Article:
Climate Change: Australian Frustration at Government Inaction

Image courtesy of Rod Long – Unsplash

These crises present us with the need to take radical decisions that are not always easy. At the same time, moments of difficulty like these also present opportunities that we must not waste.

Pope Francis

COP26 has come and gone and it has not been the best of times for Australians. Our international reputation has been dragged through the mud and we have been labelled environmental laggards as we languish at the bottom of every climate change action list that counts. To say it has been embarrassing is an understatement. Just reading the headlines from Glasgow led to groans of frustration. Not at other world leaders, or at leading climate scientists and activists, but at our own Australian Federal Government who has a striking inability to read the room. They have been dragged kicking and screaming to the climate change table and their sudden backflip suggests they are more concerned about saving their own political hides than actually coming up with a real plan – you know, with actual details, and targets, and strategies. And it just makes all of us look bad. The rest of the world probably thinks we are a bunch of fossil fuel burning philistines who show scant regard for our vulnerable neighbours and are prepared to sit back and let every one else do the hard work.

The thing is, it’s just not true. Australians do care about climate change, and in the absence of any real national leadership, we have got on with doing the job ourselves. Our Federal Government’s refusal to move on the 2030 emission targets of 26-28% is just bizarre, considering that we are already on track to meet up to 35%. But it won’t be because of anything our national government has done. It has been our individual state governments leading the way instead. It has been the state governments who have set the targets while federal politicians jeered from the sidelines. What is even stranger still, is that the Federal Government has rejected the advice of the Climate Change Authority (CCA), an authority they set up, who way back in 2014 recommended a target of 45-65%. Just imagine where we could be today if they had actually taken the advice seriously. Now the CCA recommends a target of 75% and fears that even being carbon neutral by 2050 could be too late. Terrific.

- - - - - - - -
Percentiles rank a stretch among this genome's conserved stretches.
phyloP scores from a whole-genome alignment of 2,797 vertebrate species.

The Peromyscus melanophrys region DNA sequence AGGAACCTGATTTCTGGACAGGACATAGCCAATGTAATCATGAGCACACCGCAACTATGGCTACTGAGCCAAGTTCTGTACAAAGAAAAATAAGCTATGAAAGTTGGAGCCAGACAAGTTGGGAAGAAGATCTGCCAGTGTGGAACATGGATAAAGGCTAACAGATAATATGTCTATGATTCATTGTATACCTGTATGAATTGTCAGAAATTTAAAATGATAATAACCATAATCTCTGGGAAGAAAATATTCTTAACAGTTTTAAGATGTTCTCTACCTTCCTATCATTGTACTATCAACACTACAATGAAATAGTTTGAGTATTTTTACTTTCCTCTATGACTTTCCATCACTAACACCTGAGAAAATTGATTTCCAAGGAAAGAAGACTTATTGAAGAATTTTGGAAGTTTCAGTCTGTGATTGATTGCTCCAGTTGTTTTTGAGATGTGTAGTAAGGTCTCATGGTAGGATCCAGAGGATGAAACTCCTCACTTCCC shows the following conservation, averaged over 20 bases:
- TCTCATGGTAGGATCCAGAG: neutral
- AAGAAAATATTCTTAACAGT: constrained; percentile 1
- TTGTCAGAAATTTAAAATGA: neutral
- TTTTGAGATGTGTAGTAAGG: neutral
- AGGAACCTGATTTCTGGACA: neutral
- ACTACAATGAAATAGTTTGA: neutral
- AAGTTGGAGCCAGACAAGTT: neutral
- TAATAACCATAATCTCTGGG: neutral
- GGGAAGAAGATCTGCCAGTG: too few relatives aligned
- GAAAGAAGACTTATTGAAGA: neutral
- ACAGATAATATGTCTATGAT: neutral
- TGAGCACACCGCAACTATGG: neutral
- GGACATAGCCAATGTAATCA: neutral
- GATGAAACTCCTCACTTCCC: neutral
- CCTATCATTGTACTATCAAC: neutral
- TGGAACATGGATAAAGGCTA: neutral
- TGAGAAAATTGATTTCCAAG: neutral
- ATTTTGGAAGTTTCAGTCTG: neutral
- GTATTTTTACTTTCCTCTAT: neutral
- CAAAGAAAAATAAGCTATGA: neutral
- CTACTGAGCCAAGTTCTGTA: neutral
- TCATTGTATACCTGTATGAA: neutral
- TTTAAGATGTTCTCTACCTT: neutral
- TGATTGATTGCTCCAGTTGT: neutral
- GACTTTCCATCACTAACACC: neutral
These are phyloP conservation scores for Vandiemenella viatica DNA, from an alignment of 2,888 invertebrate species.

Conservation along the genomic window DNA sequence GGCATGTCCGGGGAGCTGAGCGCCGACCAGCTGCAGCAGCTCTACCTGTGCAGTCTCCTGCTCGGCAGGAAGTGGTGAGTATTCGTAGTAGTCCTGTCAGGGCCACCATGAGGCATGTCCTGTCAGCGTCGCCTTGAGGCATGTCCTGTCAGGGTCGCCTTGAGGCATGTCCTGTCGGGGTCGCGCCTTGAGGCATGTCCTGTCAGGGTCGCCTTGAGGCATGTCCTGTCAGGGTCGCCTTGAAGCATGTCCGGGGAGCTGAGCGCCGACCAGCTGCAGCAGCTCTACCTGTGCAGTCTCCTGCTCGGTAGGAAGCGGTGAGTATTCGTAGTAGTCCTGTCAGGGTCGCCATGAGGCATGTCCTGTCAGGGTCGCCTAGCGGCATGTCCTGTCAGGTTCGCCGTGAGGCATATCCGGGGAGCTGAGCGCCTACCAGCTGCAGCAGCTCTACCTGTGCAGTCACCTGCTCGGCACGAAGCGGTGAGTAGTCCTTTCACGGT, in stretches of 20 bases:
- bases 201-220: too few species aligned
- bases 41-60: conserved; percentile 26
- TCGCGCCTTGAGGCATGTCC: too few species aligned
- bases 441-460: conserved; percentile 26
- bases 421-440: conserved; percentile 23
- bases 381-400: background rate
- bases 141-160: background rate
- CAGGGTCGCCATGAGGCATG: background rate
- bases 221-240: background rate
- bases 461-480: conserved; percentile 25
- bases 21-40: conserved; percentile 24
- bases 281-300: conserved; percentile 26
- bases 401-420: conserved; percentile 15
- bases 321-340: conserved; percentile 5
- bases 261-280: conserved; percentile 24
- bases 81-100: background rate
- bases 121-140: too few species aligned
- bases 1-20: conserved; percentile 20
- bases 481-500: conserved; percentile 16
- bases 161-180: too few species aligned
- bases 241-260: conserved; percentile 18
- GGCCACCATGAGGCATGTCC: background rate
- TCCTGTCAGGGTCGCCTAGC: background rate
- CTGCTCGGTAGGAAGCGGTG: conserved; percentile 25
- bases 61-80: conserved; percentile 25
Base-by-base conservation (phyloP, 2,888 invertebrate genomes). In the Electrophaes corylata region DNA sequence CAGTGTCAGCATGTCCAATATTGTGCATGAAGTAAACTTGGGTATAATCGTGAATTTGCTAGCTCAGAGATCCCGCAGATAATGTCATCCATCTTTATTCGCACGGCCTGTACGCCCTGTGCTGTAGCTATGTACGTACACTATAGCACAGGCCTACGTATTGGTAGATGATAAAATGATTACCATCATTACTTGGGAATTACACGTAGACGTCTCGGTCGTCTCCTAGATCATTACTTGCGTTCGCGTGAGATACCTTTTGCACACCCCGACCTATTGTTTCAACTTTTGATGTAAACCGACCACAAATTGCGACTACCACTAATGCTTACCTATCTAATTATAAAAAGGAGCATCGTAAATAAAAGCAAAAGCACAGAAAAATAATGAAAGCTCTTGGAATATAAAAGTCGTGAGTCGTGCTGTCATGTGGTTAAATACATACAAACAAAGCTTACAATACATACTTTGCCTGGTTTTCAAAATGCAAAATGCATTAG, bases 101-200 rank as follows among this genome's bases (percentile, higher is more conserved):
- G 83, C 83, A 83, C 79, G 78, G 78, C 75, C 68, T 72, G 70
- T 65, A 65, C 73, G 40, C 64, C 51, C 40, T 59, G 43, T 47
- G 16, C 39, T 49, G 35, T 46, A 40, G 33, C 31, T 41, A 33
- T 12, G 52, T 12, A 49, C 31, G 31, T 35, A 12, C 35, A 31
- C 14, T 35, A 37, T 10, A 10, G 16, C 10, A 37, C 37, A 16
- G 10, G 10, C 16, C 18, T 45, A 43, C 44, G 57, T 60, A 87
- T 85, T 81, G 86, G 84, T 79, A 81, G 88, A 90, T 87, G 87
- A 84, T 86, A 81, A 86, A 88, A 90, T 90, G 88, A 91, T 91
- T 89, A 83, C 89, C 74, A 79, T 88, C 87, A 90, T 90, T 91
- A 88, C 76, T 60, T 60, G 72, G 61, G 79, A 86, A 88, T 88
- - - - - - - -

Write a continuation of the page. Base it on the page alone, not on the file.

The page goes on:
Meanwhile Australians have been busy installing solar panels on their rooftops. Already 2.7 million Australian households have solar panels and just in 2020 alone, 31,000 people also installed batteries. Currently 30% of our power comes from renewables and it is predicted that by 2025 there will be times when we reach 100%. That’s just four years away. One of our states, South Australia, has already achieved a world first by reaching 100% in October last year and they have built Australia’s first big battery. Other states are following in their footsteps. And what is our Federal Government doing? Well, nothing. What we really need is an upgrade to our national electricity grid so that it can cope with the influx of renewable energy being produced by ordinary Australians. So far, there is no plan to do so. We’re trying really hard to do our bit and we are being let down, obstructed and frustrated by our own Federal Government.